The use of nifedipine derivatives for enhancing Gallium uptake in chemotherapy, radiotherapy, and nuclear medicine imaging

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In vivo imaging with gallium-67 is routinely used in the diagnosis of tumors, particularly in patients with Hodgkin's lymphoma; gallium scans can also be useful in non-Hodgkin's lymphoma and in certain types of carcinomas, sarcomas, and melanoma. Gallium compounds (containing stable or radioisotopes) also appear to have significant therapeutic potential as primary or adjunctive agents in the treatment of a wide variety of cancers. However, the utility of gallium compounds as chemotherapeutics, and of Ga-67 as a tumor imaging agent, is currently limited because gallium accumulates poorly in many types of tumors, and because the magnitude or uniformity of gallium uptake is inconsistent in many tumor types.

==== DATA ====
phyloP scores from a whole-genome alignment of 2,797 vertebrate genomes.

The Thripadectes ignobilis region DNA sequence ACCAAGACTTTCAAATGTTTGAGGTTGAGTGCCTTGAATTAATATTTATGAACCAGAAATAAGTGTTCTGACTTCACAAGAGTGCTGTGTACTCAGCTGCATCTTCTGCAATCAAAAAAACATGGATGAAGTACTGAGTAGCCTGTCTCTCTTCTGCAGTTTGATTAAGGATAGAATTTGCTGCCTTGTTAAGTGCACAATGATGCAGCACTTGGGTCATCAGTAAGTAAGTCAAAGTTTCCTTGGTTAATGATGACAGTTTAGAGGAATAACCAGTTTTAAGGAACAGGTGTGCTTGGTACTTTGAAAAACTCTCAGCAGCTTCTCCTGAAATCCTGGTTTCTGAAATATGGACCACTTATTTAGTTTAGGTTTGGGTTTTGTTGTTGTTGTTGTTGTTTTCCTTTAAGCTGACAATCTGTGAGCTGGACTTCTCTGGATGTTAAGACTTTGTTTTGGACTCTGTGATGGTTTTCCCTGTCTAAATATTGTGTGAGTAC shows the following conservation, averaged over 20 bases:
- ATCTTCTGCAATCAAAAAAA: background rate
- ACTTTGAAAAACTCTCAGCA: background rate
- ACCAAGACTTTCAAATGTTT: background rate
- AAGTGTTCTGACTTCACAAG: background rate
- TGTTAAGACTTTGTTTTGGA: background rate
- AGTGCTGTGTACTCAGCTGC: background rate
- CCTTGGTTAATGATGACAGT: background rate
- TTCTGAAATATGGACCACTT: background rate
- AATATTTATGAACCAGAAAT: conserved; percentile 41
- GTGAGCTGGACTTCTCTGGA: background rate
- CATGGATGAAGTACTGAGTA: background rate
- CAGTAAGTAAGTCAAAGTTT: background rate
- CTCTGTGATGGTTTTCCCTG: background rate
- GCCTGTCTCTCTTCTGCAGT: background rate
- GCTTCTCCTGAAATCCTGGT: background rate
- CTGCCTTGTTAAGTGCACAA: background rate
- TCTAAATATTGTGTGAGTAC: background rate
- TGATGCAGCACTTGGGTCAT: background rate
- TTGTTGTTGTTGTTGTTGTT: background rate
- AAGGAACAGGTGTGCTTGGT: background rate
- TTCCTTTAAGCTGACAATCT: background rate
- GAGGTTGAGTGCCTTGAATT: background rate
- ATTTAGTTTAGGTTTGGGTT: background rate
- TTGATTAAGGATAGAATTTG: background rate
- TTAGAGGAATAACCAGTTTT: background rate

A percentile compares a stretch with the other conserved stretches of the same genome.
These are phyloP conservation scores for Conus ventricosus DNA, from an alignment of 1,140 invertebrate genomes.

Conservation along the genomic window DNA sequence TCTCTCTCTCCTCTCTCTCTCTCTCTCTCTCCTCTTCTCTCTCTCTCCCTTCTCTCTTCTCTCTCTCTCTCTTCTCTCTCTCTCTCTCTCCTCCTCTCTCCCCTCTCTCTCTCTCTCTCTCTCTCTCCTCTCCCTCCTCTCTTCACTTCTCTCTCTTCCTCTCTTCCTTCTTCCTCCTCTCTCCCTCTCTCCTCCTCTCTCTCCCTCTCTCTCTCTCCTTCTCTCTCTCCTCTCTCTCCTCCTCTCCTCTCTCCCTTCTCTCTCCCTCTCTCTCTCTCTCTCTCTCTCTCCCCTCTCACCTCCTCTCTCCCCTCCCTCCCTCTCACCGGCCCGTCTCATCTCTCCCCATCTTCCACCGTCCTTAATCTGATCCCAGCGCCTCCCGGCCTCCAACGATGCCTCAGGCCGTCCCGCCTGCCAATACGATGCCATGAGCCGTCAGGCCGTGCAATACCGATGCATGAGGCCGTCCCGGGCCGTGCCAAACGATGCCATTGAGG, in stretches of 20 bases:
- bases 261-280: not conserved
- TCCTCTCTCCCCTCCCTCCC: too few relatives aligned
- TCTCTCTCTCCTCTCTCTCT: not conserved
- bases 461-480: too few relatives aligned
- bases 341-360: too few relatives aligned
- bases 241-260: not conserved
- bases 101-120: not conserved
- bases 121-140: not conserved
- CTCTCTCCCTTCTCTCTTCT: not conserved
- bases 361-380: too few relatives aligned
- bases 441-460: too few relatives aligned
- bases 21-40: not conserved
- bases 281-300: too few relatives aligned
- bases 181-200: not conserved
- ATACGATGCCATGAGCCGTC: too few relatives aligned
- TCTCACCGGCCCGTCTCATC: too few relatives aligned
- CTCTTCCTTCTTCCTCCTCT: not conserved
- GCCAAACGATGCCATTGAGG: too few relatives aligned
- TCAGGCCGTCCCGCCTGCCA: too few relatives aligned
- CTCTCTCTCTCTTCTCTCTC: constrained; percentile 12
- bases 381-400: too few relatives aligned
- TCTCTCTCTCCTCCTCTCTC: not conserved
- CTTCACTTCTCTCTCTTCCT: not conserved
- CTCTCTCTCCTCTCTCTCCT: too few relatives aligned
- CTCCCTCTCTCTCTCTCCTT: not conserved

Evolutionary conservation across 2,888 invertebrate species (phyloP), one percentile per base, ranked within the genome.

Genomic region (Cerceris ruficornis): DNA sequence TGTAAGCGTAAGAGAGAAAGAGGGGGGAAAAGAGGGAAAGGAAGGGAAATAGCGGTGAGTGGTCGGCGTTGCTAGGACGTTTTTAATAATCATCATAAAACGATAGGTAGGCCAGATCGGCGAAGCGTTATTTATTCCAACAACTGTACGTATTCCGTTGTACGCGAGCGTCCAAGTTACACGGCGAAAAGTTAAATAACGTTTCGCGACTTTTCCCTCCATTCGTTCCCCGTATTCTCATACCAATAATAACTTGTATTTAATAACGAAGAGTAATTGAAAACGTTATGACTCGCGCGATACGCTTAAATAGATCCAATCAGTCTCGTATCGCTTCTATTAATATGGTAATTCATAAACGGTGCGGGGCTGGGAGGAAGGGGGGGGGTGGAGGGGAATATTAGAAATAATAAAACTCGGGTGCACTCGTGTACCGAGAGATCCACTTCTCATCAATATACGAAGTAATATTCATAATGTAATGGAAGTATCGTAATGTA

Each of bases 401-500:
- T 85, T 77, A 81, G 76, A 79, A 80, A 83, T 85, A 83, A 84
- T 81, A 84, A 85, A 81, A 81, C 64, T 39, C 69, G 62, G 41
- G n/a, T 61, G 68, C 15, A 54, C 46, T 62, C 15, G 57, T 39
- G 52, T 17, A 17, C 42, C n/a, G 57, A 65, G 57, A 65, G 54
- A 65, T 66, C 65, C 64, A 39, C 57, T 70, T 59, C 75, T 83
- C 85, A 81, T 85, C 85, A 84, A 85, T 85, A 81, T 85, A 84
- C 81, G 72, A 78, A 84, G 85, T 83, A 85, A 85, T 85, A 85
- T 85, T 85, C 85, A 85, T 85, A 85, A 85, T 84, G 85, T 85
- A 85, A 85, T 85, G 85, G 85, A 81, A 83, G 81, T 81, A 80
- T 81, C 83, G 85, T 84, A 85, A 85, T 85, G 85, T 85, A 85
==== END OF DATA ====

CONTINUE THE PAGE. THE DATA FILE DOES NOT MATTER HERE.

OHSU investigators have discovered a way to enhance the rate of Ga-67 uptake by 1000-fold in tumor cells, as well as to improve the magnitude and uniformity of uptake in otherwise refractory tumor types (see Luttropp et al., 1999, J. Nucl. Med., 40:159-165). These effects have been demonstrated in controlled experiments in a wide variety of tumor cell lines, and in vivo experiments are in progress.
Enhanced uptake of gallium by tumors could lead to a significant improvement in the utility of gallium compounds as chemo- and radiotherapeutic agents, as well as increase the utility of Ga-67 in diagnostic imaging, by improving the sensitivity and specificity of existing procedures, and by increasing the range of tumor types that can be effectively targeted.


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For Information, Contact:
Trina Voss
Technology Development Manager
Oregon Health & Science University
Kathryn Morton
Jean-Baptiste Roullet
Therapeutics - Cancer
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